The ARN, though based in Dublin covers the Republic of Ireland as a whole and has about twenty-five core members, with a large pool of activists, supporters and members to draw on. Activists come from Zimbabwe, Vietnam, Kenya, South Africa, Burkina Faso, Spain, Italy, Greece, Serbia, Brazil, Colombia, Botswana, Ireland, Sweden and the USA. Many members are from Nigeria. Its work is rooted in the principle of grassroots organising, collective decision-making and migrant-led initiatives, informed by the people who experience state and institutional racism first-hand. Bukha Kasuanga maintains that while there is certainly a place for the monitoring of racist attacks taken up by a number of NGOs (ARN refers cases to the Immigrant Council of Ireland and is working with the European Network Against Racism) there is little or no provision within funded Irish NGOs for the immediate reaction that is required, particularly in relation to incidents that take place out of office hours. This is where ARN comes in. Bukha Kasunaga also believes that the distrust of police or authority figures which stems from the experience that asylum seekers brought with them from their own countries, means people are wary or reluctant to report incidents to the Irish police (Gardai) as well as feeling they will not be taken seriously.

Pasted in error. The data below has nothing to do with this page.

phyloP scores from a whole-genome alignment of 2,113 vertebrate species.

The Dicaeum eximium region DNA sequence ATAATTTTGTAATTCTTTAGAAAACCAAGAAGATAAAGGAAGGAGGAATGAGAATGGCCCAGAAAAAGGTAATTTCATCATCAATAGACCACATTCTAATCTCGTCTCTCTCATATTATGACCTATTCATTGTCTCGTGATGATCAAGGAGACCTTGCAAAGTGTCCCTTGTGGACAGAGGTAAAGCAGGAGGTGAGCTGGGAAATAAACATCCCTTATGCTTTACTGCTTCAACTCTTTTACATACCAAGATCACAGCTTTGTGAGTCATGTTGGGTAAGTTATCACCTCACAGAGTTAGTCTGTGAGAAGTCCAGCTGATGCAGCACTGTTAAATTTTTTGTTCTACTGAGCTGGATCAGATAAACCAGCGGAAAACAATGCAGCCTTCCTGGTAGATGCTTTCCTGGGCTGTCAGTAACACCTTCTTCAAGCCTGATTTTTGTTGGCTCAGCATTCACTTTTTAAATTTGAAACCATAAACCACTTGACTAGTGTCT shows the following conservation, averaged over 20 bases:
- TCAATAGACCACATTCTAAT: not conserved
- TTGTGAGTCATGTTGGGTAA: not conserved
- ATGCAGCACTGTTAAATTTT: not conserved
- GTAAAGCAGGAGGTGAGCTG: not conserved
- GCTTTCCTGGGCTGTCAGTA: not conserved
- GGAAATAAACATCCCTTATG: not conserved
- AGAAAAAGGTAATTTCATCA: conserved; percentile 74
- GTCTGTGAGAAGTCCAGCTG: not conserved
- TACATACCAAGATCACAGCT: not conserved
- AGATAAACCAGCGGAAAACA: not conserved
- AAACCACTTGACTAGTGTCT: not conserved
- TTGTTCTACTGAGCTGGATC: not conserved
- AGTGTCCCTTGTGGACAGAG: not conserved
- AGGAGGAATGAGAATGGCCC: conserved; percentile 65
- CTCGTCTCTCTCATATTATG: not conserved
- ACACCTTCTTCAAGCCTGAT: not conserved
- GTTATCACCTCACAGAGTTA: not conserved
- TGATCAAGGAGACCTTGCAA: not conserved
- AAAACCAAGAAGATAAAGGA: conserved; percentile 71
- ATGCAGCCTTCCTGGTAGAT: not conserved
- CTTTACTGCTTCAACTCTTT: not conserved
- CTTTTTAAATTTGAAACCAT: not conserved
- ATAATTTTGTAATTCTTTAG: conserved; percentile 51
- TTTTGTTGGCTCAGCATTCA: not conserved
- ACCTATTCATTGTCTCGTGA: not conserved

The Immigrant Council’s Taking Racism Seriously report (2011) referred to disconcerting levels of racism in Irish society and also referenced anecdotal evidence of increases in racism since 2010 and the onset of severe recession in Ireland. Consequently the Immigrant Council of Ireland set up a pilot monitoring and reporting service, in the wake of the cessation of other official monitoring, due to cuts in anti-racism funding and the closure of the National Consultative Committee on Racism and Interculturalism in 2008.